That’s not the child support number – that’s an amount that you share, pro rata (meaning, proportionally, based on your income) responsibility for. It’s further offset by things like work-related childcare and health insurance premiums.
If you’re not working, you likely don’t have work related childcare expenses – that’s a significant savings to him, as I’ll discuss more in a minute. If you’re not working, too, your combined monthly income is lower, which means the monthly amount of child support is lower, too.
Let’s look at some real world examples, based on a case where mom has primary physical custody (meaning that dad has 89 or fewer days of parenting time in a calendar year).
Let’s assume he earns $100k annually, and you’re a stay at home mom to two children. He pays $100 a month in health insurance for the children, so we’ll build that into the calculation. You don’t have any work related child care expenses. The total child support under this scenario is $1440 per month.
Now, let’s assume he earns $100k annually, and you earn $30k annually. You still have two children. He pays $100 a month in health insurance for the children, and you pay $1000 a month in child care. In that case, guideline child support is $2033 per month.
There are two different factors at work in this second calculation: not only is your responsibility now for a combined $130k income annually (which means that you’re sharing a proportional responsibility for a greater support number, $1669 versus $1439 when you just earned $100k combined), but you’re also having to share those work related child care costs.
I show this to illustrate that you working may not actually alleviate dad’s child support obligation, like he might think. If you take out the work related child care costs (like if, for example, your children are all school aged and no additional childcare would be necessary), his child support obligation does go down – to $1264 – but it’s not that significant. I mostly tell you this to illustrate the point that an argument of imputation of income is unlikely to be made, mostly because it’s not all that likely to change the support figure that much. Certainly not enough to warrant the extra legal expenses involved in trying to convince the judge of the necessity of imputing income to you.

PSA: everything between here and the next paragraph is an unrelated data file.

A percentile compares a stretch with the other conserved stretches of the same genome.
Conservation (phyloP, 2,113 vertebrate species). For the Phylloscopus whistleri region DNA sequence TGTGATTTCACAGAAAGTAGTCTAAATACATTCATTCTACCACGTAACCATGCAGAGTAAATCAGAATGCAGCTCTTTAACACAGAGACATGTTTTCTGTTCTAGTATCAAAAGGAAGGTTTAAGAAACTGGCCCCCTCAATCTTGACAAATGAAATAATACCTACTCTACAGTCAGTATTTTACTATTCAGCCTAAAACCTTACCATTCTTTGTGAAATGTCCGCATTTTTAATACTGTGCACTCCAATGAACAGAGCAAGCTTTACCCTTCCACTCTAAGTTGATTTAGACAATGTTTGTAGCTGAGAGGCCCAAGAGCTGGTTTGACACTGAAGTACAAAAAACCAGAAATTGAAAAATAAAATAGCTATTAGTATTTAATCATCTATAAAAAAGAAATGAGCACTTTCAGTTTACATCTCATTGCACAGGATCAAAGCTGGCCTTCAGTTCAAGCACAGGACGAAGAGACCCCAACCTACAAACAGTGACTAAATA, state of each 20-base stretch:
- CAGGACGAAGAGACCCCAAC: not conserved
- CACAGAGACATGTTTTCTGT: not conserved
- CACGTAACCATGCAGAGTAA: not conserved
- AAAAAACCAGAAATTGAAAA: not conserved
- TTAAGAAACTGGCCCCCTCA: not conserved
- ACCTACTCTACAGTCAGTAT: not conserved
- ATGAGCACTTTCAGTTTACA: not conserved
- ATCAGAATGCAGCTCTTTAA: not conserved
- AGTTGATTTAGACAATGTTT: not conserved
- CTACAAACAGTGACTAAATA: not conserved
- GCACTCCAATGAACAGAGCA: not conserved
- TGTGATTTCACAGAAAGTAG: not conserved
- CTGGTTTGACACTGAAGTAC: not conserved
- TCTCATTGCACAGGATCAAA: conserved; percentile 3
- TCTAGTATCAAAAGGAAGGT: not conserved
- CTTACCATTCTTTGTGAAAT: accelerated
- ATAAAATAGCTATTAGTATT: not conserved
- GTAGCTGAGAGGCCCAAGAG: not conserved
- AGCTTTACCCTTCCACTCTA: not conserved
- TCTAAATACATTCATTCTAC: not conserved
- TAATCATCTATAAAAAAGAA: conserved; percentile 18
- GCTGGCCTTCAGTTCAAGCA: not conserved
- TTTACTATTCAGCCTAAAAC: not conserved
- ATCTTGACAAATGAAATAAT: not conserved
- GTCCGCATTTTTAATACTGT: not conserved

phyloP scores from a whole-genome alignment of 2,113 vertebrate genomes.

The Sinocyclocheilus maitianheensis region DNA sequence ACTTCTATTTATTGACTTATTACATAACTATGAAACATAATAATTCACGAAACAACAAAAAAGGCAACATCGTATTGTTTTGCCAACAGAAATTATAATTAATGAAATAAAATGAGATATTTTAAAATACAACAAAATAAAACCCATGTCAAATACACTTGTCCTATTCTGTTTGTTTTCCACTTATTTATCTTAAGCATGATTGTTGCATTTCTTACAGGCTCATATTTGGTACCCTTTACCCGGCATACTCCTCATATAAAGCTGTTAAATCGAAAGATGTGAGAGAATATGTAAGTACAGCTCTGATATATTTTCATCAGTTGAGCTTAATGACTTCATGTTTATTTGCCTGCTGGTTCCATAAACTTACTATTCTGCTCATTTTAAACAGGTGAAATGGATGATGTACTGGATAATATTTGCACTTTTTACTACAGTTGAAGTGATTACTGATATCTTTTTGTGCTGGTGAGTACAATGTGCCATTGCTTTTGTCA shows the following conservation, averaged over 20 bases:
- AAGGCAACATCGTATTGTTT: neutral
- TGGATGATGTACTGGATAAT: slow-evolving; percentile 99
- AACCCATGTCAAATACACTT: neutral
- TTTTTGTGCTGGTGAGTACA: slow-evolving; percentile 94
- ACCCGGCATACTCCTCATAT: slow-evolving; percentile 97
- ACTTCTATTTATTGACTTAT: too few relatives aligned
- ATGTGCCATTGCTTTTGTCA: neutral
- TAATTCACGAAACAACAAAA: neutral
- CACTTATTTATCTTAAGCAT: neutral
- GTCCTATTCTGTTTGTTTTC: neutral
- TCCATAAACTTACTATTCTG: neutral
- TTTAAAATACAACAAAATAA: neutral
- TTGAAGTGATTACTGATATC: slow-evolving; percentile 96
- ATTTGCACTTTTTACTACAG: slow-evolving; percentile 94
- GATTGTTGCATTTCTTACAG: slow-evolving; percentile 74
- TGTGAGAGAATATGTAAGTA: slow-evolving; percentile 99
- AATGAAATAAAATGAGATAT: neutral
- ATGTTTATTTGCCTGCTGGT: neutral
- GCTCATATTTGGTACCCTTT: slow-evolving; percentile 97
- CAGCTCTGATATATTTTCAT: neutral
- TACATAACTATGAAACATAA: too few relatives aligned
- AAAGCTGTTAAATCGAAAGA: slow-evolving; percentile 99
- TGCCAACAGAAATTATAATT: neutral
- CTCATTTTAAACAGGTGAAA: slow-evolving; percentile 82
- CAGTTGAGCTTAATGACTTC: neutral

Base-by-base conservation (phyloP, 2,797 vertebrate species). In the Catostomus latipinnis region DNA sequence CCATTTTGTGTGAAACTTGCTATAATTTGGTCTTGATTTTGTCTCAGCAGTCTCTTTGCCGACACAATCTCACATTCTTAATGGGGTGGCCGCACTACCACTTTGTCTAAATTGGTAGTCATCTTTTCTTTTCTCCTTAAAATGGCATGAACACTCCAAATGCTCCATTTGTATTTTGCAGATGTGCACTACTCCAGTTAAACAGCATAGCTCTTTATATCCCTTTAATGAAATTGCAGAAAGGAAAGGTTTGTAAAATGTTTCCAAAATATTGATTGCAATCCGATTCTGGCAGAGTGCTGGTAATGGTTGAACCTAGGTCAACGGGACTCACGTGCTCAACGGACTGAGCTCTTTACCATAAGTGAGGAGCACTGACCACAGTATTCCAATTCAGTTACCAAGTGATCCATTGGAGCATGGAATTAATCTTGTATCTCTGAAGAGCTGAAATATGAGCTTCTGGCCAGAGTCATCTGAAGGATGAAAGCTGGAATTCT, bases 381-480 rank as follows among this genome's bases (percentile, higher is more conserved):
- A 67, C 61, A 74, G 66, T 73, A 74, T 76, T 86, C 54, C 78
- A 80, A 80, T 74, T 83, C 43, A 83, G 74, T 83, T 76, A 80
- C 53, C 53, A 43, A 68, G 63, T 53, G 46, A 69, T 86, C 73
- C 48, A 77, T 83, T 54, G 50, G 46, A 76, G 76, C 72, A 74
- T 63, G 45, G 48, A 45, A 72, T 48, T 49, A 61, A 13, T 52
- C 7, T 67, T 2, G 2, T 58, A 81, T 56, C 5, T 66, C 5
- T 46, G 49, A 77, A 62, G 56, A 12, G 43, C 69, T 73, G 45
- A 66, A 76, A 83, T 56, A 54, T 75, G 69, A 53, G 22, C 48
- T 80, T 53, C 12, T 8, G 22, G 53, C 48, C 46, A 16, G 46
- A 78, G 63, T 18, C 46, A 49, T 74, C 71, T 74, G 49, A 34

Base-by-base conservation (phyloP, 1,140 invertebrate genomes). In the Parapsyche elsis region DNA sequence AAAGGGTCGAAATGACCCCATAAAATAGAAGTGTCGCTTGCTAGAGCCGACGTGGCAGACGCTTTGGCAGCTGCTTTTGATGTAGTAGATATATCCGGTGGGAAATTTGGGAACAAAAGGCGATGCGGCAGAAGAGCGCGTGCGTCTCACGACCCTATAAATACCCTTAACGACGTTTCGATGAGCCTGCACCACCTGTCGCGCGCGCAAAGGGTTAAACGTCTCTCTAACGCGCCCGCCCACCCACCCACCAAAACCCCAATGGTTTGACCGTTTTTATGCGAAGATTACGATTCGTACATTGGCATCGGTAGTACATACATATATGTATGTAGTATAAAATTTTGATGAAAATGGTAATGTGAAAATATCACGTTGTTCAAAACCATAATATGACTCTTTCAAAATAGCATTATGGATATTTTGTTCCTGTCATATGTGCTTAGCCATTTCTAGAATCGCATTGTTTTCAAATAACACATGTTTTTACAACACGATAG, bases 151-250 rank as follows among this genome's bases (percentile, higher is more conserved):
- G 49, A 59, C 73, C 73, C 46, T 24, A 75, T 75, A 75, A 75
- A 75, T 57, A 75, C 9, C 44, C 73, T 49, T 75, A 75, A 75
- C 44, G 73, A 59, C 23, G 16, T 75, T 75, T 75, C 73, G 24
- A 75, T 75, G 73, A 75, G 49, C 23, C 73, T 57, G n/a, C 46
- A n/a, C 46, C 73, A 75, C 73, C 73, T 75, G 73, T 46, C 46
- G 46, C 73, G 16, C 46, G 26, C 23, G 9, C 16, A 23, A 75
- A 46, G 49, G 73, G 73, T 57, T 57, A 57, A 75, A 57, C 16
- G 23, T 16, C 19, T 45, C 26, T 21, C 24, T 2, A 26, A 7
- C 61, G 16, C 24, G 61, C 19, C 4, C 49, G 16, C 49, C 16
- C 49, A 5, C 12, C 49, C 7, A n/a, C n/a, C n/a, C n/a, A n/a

Shared physical custody would, of course, change the calculation as well. But under a shared physical custody scenario, the exact number of days that each parent has would be relevant, and would affect the calculation – so, as you can imagine, it’s much harder to run a guideline calculation for illustrative purposes and have it make all that much sense.
Anyway, to summarize, I think it’s unlikely that a judge would be able to force you to go back to work. It’s more likely that your personal situation would make it more or less necessary, depending on whether your child support alone would be enough for you to survive. In general, the guidelines are not particularly generous. When you consider that $1400, under the first scenario, would have to cover food and housing, not to mention all the extras associated with kids (clothes, shoes, etc), it’s easy to imagine that it wouldn’t stretch all that far.
For more information or to schedule an appointment with one of our attorneys, give our office a call at 757-425-5200.